"Every single person, staff, players — we deserve it. One million dollars!" O'Reilly said in a team huddle after the victory.

USA Basketball Reportedly Finalizes 2024 Olympic Roster

Jewell Loyd #4 of the United States and Breanna Stewart #10 of the United States celebrate the teams victory during the 2020 Tokyo Olympics Japan V USA basketball final
This will be the first year since 1976 that USA Women's Basketball travels to the Summer Games without a single player under 26 years old. (Tim Clayton/Corbis via Getty Images)

The women’s basketball roster for the Paris Olympics has reportedly been decided, with star WNBA rookie Caitlin Clark left off the 12-player roster.

Three first-time Olympians are slated to join the team: the Sun's Alyssa Thomas, the Mercury's Kahleah Copper, and the Liberty's Sabrina Ionescu. Meanwhile Clark, Brionna Jones, and Aliyah Boston are reportedly on the short-list for an injury replacement should any of the rostered players not make it to Paris, according to The Athletic.

Chelsea Gray and Brittney Griner, who were both named to the team, are currently in the process of returning from injury.

"I'm excited for the girls that are on the team," Clark told reporters Sunday. "I know it's the most competitive team in the world and I know it could have gone either way — me being on the team or me not being on the team. I'm going to be rooting them on to win gold. I was a kid that grew up watching the Olympics, so it will be fun to watch them.

"Honestly, no disappointment. It just gives me something to work for — it's a dream... Hopefully when four years comes back around, I can be there."

The reported Olympic lineup leans heavily on its veterans, with Diana Taurasi preparing for her sixth Olympic Games — a new all-time international basketball record. In fact, not a single player under the age of 26 was listed, a noteworthy departure from previous years.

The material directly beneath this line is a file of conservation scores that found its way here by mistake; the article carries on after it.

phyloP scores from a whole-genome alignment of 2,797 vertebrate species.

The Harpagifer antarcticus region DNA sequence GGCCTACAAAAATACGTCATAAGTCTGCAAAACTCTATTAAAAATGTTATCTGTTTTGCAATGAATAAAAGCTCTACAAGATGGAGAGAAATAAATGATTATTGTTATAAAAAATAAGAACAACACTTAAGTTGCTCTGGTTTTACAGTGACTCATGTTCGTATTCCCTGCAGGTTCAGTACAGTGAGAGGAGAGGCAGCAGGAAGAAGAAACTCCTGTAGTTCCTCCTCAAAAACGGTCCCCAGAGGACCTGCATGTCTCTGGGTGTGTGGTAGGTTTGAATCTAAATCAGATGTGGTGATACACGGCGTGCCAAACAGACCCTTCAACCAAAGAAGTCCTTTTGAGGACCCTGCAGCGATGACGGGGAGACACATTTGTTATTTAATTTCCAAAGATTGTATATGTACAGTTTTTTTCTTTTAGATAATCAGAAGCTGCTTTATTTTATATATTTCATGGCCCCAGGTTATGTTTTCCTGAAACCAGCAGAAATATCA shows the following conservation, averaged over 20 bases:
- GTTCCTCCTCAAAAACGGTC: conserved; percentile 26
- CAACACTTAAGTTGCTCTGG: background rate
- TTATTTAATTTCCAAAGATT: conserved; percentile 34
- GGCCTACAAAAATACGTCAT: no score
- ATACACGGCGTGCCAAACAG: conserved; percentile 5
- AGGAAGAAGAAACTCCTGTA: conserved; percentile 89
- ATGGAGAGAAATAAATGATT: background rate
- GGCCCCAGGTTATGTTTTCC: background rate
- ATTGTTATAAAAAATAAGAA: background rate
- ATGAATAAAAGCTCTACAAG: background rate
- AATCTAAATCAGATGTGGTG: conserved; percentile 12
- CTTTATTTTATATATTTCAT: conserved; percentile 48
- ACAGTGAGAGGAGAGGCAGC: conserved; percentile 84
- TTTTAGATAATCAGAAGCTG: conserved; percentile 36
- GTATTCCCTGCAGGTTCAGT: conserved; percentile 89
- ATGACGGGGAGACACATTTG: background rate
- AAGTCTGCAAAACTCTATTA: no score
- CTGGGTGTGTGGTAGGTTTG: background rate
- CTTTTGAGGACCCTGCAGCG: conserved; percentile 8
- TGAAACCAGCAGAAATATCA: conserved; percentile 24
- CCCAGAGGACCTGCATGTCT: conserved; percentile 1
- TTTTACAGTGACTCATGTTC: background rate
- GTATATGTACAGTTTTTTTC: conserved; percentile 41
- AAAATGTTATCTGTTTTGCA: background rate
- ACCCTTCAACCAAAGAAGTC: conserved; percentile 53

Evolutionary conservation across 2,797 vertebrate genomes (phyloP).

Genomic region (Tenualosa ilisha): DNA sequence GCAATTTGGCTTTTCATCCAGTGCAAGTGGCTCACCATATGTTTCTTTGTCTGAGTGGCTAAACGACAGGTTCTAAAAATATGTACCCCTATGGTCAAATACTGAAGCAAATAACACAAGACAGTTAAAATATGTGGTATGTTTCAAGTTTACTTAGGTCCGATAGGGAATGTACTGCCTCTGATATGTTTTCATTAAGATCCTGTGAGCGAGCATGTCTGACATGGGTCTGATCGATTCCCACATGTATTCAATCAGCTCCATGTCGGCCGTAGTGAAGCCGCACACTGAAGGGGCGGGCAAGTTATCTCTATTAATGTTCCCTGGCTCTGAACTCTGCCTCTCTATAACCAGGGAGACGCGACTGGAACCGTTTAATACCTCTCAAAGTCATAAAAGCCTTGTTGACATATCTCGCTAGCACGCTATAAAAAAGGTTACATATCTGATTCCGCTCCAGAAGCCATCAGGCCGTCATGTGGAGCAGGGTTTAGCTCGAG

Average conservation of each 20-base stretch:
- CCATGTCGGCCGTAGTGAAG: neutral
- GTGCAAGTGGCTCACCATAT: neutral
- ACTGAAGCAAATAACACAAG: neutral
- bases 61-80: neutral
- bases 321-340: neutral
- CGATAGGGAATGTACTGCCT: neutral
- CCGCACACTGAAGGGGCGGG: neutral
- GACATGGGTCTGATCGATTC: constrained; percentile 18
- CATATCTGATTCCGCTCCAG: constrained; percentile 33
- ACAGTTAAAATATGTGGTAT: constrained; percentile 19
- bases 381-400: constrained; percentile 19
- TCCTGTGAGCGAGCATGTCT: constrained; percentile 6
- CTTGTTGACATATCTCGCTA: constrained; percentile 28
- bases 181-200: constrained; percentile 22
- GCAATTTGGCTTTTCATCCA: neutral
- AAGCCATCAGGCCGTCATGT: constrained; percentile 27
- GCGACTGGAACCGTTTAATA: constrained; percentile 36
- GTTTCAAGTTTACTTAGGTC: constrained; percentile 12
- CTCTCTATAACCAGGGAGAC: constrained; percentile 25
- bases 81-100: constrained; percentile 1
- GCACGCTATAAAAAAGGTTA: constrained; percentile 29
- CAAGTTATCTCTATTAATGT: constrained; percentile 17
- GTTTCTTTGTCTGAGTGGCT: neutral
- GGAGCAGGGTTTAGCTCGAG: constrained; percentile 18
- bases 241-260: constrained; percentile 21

In every Olympic roster dating back to 1976, at least two players under the age of 25 made it onto the US women's basketball team. Nancy Lieberman, the youngest player to ever compete for the US Olympic basketball team, was just 18 when she joined the 1976 Summer Games. At the 2020 Tokyo Olympics, WNBA stars Napheesa Collier and A’ja Wilson were both rostered at 24 years old.

Clark said USA Basketball officials called to tell her the news before it reached the press, the same approach they used for all other Olympic hopefuls. But according to Fever head coach Christie Sides, what some might see as a snub could also act as the catalyst for improved performance in the future.

"The thing she said was, 'Hey coach, they woke a monster,' which I thought was awesome," Sides said.

Clark also expressed excitement about the potential to get some much-needed rest during the Olympic break.

"Absolutely, it's going to be really nice," Clark said. "I've loved competing every single second. But it's going to be a great month for my body to get rest, get healthy and just get a little time away from basketball and the craziness of everything that's been going on. And just find some peace and quiet for myself.

"But then additionally, it's a great opportunity for us to work and get better. A great opportunity for myself to get in the weight room. To work on the court, at things that I want to get better at that I maybe didn't have time [to] going from college to the pro season."